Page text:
Iago's Problematic Identity in Othello: 'I am not what I am'

In Othello’s opening scene Iago, the villain of the play, makes a seemingly contradictory statement, ‘I am not what I am,’ (Othello, 1.1.65). This is not the only contradictory statement Iago makes about himself, but it is the first of its kind that blatantly hints at his ever-changing identity. Iago introduces himself to Roderigo as a warrior, a victim of Othello’s disregard, and a loyal friend to Roderigo and, paradoxically, Othello himself. In the span of only a hundred lines Iago has both proclaimed his love and admiration for Othello as his commander in chief while at the same time stating that ‘I follow but myself’ (Othello, 1.1.58). Iago effectively casts himself in many roles, making his identity a source of speculation for the audience as the play progresses.


Illustration of Othello and Iago (17/28). Gilbert, John and Dalziel Brothers. 1867.

Just as much as Iago avoids limiting himself to one role, he liberally attempts to push Othello, Desdemona and Cassio into very specific roles in order to advance his revenge. Othello becomes an outsider, as literature scholar Cacicedo explains, he is essentially a ‘stranger [arriving] in a strange land,’ (Cacicedo, 24) or an ‘Other’ who cannot be expected to comply with social expectations because of irreconcilable cultural differences. At the same time, Iago presents Desdemona as a woman with lascivious tendencies and sexuality that threatens Othello’s honour by cuckolding him. Finally, Cassio becomes both a liar and a man who enjoys cuckolding Othello, his superior officer. Iago ‘[pours] this pestilence into [Othello’s] ear’ (Othello, 2.3.347) and convinces him to seek revenge against Desdemona and Cassio.


As Othello begins to doubt everyone around him, Iago positions himself as a close ally and loyal friend. He continually reminds Othello that he loves him and would never betray him, eventually succeeding in isolating Othello entirely from the truth. During the third act, however, Othello unknowingly manages to extract some truth from Iago (Othello, 3.3.166):


Othello: By heaven I’ll know thy thought.

Iago: You cannot, if my heart were in your hand,

Nor shall not, whilst ‘tis in my custody


Illustration of Iago and Othello(16/28). Gilbert, John and Dalziel Brothers. 1867.

Iago admits that neither Othello, nor anyone else for that matter, will know what he is truly thinking. Iago mentions having his own heart in his custody, a statement that contradicts his many claims of love towards Othello. If Othello were in possession of Iago’s heart, if it were in his hand, then he would have no trouble seeing the truth. As it is, Othello does not have that power and Iago’s identity continues to be hidden behind a veneer of expertly weaved lies.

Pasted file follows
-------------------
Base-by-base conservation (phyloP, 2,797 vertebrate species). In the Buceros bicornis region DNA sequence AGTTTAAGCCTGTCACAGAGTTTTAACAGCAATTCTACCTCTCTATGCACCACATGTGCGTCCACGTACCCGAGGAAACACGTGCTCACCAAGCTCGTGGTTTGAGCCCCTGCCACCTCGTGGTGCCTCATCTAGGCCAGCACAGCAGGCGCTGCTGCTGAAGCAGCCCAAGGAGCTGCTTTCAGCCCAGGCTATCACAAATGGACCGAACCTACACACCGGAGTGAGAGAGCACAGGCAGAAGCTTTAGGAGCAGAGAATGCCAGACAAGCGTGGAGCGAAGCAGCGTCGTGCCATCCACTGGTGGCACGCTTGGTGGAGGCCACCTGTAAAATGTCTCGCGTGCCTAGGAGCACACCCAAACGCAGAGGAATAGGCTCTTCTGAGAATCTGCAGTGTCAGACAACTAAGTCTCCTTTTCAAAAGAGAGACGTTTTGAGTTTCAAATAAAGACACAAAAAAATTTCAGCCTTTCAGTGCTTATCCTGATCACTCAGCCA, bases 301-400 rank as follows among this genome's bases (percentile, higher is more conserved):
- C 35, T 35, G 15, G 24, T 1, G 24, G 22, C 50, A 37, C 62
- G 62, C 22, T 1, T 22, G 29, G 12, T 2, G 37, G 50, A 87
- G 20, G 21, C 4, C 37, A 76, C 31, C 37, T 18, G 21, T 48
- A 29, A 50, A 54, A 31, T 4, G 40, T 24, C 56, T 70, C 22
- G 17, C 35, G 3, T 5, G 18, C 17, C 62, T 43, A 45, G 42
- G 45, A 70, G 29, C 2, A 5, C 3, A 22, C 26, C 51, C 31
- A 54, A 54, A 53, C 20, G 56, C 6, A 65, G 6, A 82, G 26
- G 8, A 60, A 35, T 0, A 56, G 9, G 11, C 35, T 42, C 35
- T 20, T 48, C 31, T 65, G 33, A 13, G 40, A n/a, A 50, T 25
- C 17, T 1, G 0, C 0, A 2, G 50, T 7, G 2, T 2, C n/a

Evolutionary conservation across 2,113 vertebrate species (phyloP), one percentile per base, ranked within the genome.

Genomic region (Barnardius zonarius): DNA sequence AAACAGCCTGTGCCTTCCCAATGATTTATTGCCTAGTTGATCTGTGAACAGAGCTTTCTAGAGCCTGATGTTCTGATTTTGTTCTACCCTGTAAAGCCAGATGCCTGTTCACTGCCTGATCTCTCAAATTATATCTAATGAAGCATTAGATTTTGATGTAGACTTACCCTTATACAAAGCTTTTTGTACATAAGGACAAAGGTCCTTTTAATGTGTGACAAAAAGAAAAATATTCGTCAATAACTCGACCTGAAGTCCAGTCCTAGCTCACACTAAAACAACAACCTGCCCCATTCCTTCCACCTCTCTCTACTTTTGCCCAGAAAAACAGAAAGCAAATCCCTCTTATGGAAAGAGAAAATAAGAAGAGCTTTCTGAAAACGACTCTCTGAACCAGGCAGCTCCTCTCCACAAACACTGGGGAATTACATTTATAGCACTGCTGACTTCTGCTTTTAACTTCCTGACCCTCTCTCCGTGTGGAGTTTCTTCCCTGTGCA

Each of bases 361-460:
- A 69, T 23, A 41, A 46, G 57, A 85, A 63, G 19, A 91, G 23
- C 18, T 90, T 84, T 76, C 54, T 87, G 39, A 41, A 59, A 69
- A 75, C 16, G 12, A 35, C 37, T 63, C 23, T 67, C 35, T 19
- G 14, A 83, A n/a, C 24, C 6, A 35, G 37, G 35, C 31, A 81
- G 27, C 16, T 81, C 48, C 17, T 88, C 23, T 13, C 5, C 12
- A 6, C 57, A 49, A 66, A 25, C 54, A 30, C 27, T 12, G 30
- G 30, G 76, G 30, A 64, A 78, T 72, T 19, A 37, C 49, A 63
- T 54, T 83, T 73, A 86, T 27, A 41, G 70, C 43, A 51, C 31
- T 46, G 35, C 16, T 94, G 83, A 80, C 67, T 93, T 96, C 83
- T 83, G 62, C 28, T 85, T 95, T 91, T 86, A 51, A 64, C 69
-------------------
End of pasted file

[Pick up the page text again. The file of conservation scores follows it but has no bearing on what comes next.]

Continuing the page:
It is through small glimpses that the audience and the characters on stage are able to discern some of what may be Iago’s true identity. It is up to the audience to ultimately determine what Iago’s identity is as the play does not give a definite answer to that question. An interpretation of Iago’s identity is that he ‘represented the reality of evil, an evil all the more powerful and terrifying because it was not based on reasons and could not be understood.’ (Schapiro, 483). This interpretation is particularly jarring since Iago’s revenge is unleashed due to a missed military promotion. The punishment that Iago deals out to Othello is exceedingly more harsh than the perceived offense and cannot, therefore, be explained rationally. Reason does not play a role in Iago’s narrative, all that seems to motivate him are raw emotions.



Iago and Othello. H. C. Selous and Frederick Wentworth. c.1864.

Iago’s emotions, negative as they are, are inseparable from Othello’s own destructiveness. They are responses to ‘intolerable vulnerability and self-endangerment.’ (Schapiro, 485). Iago receives a blow to his sense of self and reacts violently in order to heal his sense of self and, to a lesser extent, to contain the damage dealt. Iago’s identity morphs depending on who he is associating with and on the way his plans progress. Just as Othello’s world unravels, so does Iago’s own identity until he is unmasked by his wife Emilia. By the time Iago is revealed to be the villain, it is too late to save Othello and Desdemona. Iago’s revenge is completed and he will probably face punishment for his actions.


Even with the threat of punishment hanging in the air as the play ends, the question of whether or not Iago will pay for what he has done continues to permeate the air. After all, the audience is not able to witness his punishment and a master manipulator such as Iago could theoretically find a way to evade trouble. The inability to obtain proper closure acts as an extension of Iago’s problematic identity as the question of how to punish someone who is not what he is remains unanswered.


Bibliographical References


Cacicedo, A. (2016). “Othello, Stranger in a Strange Land.” Interdisciplinary Literary Studies 18, no. 1 7-27. JSTOR.


Schapiro, B. A. (2003). Psychoanalysis and the Problem of Evil: Debating Othello in the Classroom. American Imago 60 (4), 486-7. JSTOR


Shakespeare, W. (1992). Othello. Edited by M.R. Ridley. London: Routledge.


Image References


Gilbert, J. and Dalziel Brothers. (1867). Iago and Othello (16/28). [Engraving]. Retrieved from: https://shakespeareillustration.org/2015/02/08/othello-and-iago-2/


Gilbert, John and Dalziel Brothers. (1867). Iago and Othello (17/28). [Engraving]. Retrieved from: https://shakespeareillustration.org/2015/02/08/othello-and-iago-3/


Selous, H. C. and Wentworth, F. c. (1864). Iago and Othello. Retrieved from:

https://shakespeareillustration.org/2016/08/10/iago-and-othello-2/



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Analicia Garcia Priego

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